The Radare community generally seems to look down upon simply running AAA or AAAA claiming that you need to instead learn the fine grained analysis and what they do. However, there seems to be no documentation on this.

Where do I learn what these do? And what that provides to me?

> a~analyze
| aa[?]              analyze all (fcns + bbs) (aa0 to avoid sub renaming)
| a8 [hexpairs]      analyze bytes
| ab[b] [addr]       analyze block at given address
| abb [len]          analyze N basic blocks in [len] (section.size by default)
| ac [cycles]        analyze which op could be executed in [cycles]
| ad[?]              analyze data trampoline (wip)
| ad [from] [to]     analyze data pointers to (from-to)
| ae[?] [expr]       analyze opcode eval expression (see ao)
| af[?]              analyze Functions
| ao[?] [len]        analyze Opcodes (or emulate it)
| as[?] [num]        analyze syscall using dbg.reg

It only gets more scary with aa,

aab - perform basic-block analysis ("Nucleus" algorithm)
aac - analyze function calls from one (selected or current function)
aaf - analyze all function calls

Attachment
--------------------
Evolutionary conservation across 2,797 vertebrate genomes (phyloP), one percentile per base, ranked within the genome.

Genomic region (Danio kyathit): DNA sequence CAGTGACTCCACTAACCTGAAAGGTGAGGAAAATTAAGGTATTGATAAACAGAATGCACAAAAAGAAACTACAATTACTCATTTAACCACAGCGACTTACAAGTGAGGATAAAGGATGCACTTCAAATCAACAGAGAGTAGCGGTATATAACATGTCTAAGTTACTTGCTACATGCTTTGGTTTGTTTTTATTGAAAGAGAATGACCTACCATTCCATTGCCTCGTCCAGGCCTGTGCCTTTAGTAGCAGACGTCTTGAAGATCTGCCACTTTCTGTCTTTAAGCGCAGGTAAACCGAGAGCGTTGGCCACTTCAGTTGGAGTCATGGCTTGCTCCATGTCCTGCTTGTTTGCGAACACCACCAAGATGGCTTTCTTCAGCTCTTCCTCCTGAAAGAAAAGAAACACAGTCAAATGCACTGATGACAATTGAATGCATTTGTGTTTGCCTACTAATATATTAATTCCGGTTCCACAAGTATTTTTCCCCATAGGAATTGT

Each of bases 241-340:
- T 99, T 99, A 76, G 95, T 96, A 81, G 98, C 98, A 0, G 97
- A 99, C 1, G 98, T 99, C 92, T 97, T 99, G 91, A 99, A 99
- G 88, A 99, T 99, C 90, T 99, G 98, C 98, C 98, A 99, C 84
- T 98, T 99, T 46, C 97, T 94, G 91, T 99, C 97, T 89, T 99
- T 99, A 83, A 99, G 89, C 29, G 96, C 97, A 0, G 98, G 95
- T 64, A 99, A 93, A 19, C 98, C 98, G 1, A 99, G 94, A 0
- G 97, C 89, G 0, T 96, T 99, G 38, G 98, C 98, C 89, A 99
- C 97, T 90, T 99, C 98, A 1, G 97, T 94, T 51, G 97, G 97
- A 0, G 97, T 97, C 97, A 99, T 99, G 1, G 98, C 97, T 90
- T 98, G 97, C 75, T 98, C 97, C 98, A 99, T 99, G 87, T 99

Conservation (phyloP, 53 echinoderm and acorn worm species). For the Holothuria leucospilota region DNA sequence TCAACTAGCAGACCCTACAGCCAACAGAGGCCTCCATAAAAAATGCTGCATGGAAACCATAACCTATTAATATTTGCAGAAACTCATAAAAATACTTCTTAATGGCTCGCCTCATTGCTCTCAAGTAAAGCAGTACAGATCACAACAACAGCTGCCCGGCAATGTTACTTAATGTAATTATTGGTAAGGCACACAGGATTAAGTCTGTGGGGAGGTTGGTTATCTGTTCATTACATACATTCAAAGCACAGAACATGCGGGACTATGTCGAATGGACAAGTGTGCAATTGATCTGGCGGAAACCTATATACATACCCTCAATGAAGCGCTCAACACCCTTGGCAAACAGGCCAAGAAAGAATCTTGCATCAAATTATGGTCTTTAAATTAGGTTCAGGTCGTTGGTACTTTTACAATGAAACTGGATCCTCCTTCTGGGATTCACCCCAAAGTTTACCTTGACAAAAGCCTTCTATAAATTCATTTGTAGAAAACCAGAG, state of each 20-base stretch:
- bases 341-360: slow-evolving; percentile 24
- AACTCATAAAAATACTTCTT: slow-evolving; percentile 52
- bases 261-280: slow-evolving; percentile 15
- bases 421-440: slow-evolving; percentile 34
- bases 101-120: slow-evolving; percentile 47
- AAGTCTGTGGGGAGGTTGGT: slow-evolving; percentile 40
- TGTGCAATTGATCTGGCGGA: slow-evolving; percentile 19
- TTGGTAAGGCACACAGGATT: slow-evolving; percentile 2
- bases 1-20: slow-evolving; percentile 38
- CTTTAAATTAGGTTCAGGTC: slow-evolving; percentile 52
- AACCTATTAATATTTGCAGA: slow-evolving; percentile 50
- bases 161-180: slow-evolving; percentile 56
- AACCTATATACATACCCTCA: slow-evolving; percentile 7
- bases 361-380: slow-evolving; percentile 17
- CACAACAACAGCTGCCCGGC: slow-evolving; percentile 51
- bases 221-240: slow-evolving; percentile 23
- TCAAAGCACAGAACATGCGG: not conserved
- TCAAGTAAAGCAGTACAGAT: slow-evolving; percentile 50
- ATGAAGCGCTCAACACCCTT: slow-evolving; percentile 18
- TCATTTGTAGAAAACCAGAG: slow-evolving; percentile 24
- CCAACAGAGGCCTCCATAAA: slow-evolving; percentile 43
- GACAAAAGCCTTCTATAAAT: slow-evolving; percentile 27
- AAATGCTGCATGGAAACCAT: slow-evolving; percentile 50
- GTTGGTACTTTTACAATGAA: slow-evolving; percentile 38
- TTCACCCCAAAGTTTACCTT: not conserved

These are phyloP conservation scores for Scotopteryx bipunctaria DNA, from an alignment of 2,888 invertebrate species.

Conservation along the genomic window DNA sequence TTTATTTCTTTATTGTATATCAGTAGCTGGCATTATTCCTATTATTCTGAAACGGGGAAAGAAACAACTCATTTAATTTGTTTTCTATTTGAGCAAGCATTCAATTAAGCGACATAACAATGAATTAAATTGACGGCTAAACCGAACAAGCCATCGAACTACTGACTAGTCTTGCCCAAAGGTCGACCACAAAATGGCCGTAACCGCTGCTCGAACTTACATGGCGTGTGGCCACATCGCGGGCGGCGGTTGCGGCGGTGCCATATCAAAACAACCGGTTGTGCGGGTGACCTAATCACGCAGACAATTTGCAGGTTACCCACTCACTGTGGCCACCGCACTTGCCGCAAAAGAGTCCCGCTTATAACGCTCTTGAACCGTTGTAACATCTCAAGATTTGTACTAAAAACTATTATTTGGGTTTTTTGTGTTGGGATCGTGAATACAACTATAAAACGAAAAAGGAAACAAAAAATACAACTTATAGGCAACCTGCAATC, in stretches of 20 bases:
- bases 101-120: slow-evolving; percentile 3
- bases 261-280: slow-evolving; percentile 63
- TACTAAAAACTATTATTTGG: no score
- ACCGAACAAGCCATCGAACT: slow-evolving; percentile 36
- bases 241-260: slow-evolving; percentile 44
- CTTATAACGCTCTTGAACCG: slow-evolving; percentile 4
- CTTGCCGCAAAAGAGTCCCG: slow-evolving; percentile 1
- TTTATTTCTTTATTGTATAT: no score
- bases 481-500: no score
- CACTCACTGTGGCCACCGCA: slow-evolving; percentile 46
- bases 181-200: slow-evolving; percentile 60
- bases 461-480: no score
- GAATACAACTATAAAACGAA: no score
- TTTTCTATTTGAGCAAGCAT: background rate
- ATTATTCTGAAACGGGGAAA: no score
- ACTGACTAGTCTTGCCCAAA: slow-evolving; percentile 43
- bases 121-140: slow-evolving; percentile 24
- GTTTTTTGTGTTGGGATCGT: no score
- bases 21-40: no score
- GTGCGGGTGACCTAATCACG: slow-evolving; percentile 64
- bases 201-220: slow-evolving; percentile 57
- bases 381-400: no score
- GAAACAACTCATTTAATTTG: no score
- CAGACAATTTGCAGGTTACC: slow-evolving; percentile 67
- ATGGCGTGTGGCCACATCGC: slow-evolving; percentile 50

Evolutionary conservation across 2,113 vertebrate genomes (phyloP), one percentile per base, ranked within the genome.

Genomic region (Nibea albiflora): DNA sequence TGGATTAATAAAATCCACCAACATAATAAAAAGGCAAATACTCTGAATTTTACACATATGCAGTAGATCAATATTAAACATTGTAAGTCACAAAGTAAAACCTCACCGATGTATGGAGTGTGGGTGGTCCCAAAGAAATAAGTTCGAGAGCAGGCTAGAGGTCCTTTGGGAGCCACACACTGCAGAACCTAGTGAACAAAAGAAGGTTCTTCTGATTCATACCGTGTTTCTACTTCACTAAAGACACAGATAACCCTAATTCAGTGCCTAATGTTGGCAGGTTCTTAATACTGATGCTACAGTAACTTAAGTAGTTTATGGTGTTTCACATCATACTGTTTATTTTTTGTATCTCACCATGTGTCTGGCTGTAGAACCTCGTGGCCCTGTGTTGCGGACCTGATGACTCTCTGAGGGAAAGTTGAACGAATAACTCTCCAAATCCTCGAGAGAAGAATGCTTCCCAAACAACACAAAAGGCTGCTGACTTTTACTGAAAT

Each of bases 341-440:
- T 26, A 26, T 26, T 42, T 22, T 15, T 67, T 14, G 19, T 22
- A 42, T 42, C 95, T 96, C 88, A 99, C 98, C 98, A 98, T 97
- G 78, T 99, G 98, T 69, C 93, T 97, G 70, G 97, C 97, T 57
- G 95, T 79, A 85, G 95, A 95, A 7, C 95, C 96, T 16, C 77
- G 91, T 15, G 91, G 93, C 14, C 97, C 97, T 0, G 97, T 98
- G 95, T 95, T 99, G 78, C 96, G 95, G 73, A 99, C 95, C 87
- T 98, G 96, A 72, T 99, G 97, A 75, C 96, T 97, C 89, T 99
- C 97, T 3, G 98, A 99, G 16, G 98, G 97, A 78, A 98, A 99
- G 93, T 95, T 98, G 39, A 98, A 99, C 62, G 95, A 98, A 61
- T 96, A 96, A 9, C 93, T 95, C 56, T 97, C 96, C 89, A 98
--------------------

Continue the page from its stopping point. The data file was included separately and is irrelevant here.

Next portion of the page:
aar - analyze data references
aad - analyze pointers to pointers references

I would just like to see something pull these together. Is there a tutorial on these? It seems like there are hundreds of options providing fine grained control over analysis with little in the way to explain what they deliver shy of the words above.

1 Answer 1


Binary analysis is not a simple thing and it is structured from a lot of different tasks that together might create a heavy and slow task. In order to get the best results, you need to understand what information would you want to know about the binary you are currently working on.

That is true, the radare2 community encouraging its users not always to choose the easy-way of aaa, especially in bing binaries. Alternatively, it suggests that the user would understand what he wants to achieve and will have more control of the analysis.

A detailed answer by me is available on Stack Exchange RE for the question: How to make radare2 work for a large binary?.
There is also a great post about the subject in the radare2 blog: Analysis By Default

For even more detailed explanations, you can always read the code since radare2 is entirely open-source.

  • For the more detailed discovery libr/core/cmd_anal.c is a good starting point.
    – defragger
    Nov 16, 2018 at 6:34

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